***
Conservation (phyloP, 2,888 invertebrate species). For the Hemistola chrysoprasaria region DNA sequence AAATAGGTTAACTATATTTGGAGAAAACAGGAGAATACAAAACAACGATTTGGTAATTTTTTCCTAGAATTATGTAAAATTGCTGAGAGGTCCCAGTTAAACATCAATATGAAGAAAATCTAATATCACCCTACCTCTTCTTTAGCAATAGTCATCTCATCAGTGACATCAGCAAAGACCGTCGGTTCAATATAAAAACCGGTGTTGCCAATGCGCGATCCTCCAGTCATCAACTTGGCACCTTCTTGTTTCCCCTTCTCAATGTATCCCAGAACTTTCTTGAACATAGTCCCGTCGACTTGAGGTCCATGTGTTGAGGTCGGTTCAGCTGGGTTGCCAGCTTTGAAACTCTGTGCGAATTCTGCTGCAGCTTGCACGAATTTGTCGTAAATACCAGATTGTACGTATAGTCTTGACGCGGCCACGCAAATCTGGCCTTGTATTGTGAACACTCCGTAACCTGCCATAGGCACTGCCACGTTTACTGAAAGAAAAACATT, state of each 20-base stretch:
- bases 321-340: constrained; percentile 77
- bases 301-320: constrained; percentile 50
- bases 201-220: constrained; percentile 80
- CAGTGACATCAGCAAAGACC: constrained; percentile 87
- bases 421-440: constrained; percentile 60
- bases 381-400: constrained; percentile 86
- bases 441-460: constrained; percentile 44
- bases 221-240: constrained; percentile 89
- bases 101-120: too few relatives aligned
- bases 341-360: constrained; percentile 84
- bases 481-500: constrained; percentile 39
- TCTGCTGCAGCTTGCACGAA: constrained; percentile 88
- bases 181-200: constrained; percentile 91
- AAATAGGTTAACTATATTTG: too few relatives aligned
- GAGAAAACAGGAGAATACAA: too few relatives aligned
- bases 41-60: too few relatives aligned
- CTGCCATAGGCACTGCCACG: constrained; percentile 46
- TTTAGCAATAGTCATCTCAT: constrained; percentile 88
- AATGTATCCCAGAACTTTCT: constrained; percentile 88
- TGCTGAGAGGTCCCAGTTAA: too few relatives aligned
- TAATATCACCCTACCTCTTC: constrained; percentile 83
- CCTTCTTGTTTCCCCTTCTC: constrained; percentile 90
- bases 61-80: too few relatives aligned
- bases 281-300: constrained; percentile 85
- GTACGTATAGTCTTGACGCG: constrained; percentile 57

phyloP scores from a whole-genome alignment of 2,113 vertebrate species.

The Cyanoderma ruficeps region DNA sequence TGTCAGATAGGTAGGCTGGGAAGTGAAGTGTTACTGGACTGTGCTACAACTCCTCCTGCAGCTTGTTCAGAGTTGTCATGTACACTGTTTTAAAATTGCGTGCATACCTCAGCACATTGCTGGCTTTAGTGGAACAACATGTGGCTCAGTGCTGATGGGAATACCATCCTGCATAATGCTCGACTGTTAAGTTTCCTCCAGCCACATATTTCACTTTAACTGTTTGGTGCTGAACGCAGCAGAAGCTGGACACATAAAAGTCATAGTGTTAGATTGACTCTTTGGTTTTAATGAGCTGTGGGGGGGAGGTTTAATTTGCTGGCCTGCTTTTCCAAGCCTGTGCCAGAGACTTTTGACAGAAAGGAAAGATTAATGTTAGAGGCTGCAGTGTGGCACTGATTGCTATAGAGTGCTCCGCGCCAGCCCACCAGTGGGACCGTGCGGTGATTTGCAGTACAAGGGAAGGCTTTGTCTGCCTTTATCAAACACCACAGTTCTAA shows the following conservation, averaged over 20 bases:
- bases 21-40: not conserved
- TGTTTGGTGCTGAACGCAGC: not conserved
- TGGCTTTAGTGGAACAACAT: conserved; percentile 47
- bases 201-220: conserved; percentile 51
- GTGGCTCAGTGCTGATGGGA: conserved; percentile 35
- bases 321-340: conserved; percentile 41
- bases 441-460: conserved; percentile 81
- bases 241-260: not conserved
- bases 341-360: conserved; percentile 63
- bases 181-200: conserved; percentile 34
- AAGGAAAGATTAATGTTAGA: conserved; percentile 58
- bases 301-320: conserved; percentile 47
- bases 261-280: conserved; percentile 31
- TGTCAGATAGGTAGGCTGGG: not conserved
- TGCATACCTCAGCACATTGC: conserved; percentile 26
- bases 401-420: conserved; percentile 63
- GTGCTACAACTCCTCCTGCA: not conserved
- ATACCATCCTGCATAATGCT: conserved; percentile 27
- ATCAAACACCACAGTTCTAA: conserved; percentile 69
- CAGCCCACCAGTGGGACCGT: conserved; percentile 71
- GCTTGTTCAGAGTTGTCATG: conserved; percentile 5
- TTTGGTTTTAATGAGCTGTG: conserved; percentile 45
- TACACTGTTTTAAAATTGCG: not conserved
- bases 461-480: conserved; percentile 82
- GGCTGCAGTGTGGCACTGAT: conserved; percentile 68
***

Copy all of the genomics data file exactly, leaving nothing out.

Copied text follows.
Conservation (phyloP, 2,888 invertebrate species). For the Hemistola chrysoprasaria region DNA sequence AAATAGGTTAACTATATTTGGAGAAAACAGGAGAATACAAAACAACGATTTGGTAATTTTTTCCTAGAATTATGTAAAATTGCTGAGAGGTCCCAGTTAAACATCAATATGAAGAAAATCTAATATCACCCTACCTCTTCTTTAGCAATAGTCATCTCATCAGTGACATCAGCAAAGACCGTCGGTTCAATATAAAAACCGGTGTTGCCAATGCGCGATCCTCCAGTCATCAACTTGGCACCTTCTTGTTTCCCCTTCTCAATGTATCCCAGAACTTTCTTGAACATAGTCCCGTCGACTTGAGGTCCATGTGTTGAGGTCGGTTCAGCTGGGTTGCCAGCTTTGAAACTCTGTGCGAATTCTGCTGCAGCTTGCACGAATTTGTCGTAAATACCAGATTGTACGTATAGTCTTGACGCGGCCACGCAAATCTGGCCTTGTATTGTGAACACTCCGTAACCTGCCATAGGCACTGCCACGTTTACTGAAAGAAAAACATT, state of each 20-base stretch:
- bases 321-340: constrained; percentile 77
- bases 301-320: constrained; percentile 50
- bases 201-220: constrained; percentile 80
- CAGTGACATCAGCAAAGACC: constrained; percentile 87
- bases 421-440: constrained; percentile 60
- bases 381-400: constrained; percentile 86
- bases 441-460: constrained; percentile 44
- bases 221-240: constrained; percentile 89
- bases 101-120: too few relatives aligned
- bases 341-360: constrained; percentile 84
- bases 481-500: constrained; percentile 39
- TCTGCTGCAGCTTGCACGAA: constrained; percentile 88
- bases 181-200: constrained; percentile 91
- AAATAGGTTAACTATATTTG: too few relatives aligned
- GAGAAAACAGGAGAATACAA: too few relatives aligned
- bases 41-60: too few relatives aligned
- CTGCCATAGGCACTGCCACG: constrained; percentile 46
- TTTAGCAATAGTCATCTCAT: constrained; percentile 88
- AATGTATCCCAGAACTTTCT: constrained; percentile 88
- TGCTGAGAGGTCCCAGTTAA: too few relatives aligned
- TAATATCACCCTACCTCTTC: constrained; percentile 83
- CCTTCTTGTTTCCCCTTCTC: constrained; percentile 90
- bases 61-80: too few relatives aligned
- bases 281-300: constrained; percentile 85
- GTACGTATAGTCTTGACGCG: constrained; percentile 57

phyloP scores from a whole-genome alignment of 2,113 vertebrate species.

The Cyanoderma ruficeps region DNA sequence TGTCAGATAGGTAGGCTGGGAAGTGAAGTGTTACTGGACTGTGCTACAACTCCTCCTGCAGCTTGTTCAGAGTTGTCATGTACACTGTTTTAAAATTGCGTGCATACCTCAGCACATTGCTGGCTTTAGTGGAACAACATGTGGCTCAGTGCTGATGGGAATACCATCCTGCATAATGCTCGACTGTTAAGTTTCCTCCAGCCACATATTTCACTTTAACTGTTTGGTGCTGAACGCAGCAGAAGCTGGACACATAAAAGTCATAGTGTTAGATTGACTCTTTGGTTTTAATGAGCTGTGGGGGGGAGGTTTAATTTGCTGGCCTGCTTTTCCAAGCCTGTGCCAGAGACTTTTGACAGAAAGGAAAGATTAATGTTAGAGGCTGCAGTGTGGCACTGATTGCTATAGAGTGCTCCGCGCCAGCCCACCAGTGGGACCGTGCGGTGATTTGCAGTACAAGGGAAGGCTTTGTCTGCCTTTATCAAACACCACAGTTCTAA shows the following conservation, averaged over 20 bases:
- bases 21-40: not conserved
- TGTTTGGTGCTGAACGCAGC: not conserved
- TGGCTTTAGTGGAACAACAT: conserved; percentile 47
- bases 201-220: conserved; percentile 51
- GTGGCTCAGTGCTGATGGGA: conserved; percentile 35
- bases 321-340: conserved; percentile 41
- bases 441-460: conserved; percentile 81
- bases 241-260: not conserved
- bases 341-360: conserved; percentile 63
- bases 181-200: conserved; percentile 34
- AAGGAAAGATTAATGTTAGA: conserved; percentile 58
- bases 301-320: conserved; percentile 47
- bases 261-280: conserved; percentile 31
- TGTCAGATAGGTAGGCTGGG: not conserved
- TGCATACCTCAGCACATTGC: conserved; percentile 26
- bases 401-420: conserved; percentile 63
- GTGCTACAACTCCTCCTGCA: not conserved
- ATACCATCCTGCATAATGCT: conserved; percentile 27
- ATCAAACACCACAGTTCTAA: conserved; percentile 69
- CAGCCCACCAGTGGGACCGT: conserved; percentile 71
- GCTTGTTCAGAGTTGTCATG: conserved; percentile 5
- TTTGGTTTTAATGAGCTGTG: conserved; percentile 45
- TACACTGTTTTAAAATTGCG: not conserved
- bases 461-480: conserved; percentile 82
- GGCTGCAGTGTGGCACTGAT: conserved; percentile 68